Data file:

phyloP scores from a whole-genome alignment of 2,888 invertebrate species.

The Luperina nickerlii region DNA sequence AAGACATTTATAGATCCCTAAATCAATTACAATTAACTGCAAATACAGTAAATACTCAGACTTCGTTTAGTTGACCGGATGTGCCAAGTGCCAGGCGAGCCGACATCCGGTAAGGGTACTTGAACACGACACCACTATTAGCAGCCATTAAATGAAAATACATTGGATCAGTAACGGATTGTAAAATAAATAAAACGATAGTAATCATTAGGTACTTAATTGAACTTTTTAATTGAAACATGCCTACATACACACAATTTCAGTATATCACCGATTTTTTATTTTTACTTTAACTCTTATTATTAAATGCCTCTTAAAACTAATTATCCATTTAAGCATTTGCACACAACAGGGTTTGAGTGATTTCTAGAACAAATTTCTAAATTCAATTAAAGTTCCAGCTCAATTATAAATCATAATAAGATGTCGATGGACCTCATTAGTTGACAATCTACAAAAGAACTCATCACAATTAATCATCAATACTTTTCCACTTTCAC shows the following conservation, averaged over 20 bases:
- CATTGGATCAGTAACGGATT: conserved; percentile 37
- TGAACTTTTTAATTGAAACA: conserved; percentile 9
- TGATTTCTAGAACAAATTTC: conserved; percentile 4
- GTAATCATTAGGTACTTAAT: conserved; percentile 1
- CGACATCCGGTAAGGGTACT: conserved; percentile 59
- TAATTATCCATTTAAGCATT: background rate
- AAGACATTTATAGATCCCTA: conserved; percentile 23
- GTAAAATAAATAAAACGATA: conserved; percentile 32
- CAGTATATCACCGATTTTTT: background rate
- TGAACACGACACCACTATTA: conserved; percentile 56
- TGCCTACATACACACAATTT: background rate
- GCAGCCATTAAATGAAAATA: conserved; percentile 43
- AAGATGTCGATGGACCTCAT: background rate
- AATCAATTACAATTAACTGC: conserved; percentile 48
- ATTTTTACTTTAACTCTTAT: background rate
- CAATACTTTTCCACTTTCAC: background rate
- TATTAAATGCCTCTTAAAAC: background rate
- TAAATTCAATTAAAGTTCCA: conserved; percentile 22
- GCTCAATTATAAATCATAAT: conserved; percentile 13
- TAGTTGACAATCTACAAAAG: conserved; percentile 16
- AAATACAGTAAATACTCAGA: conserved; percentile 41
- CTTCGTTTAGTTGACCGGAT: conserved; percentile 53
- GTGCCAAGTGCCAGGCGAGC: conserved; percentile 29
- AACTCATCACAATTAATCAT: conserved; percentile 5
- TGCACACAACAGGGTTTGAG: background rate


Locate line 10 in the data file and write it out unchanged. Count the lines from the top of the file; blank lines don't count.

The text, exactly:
- GTAAAATAAATAAAACGATA: conserved; percentile 32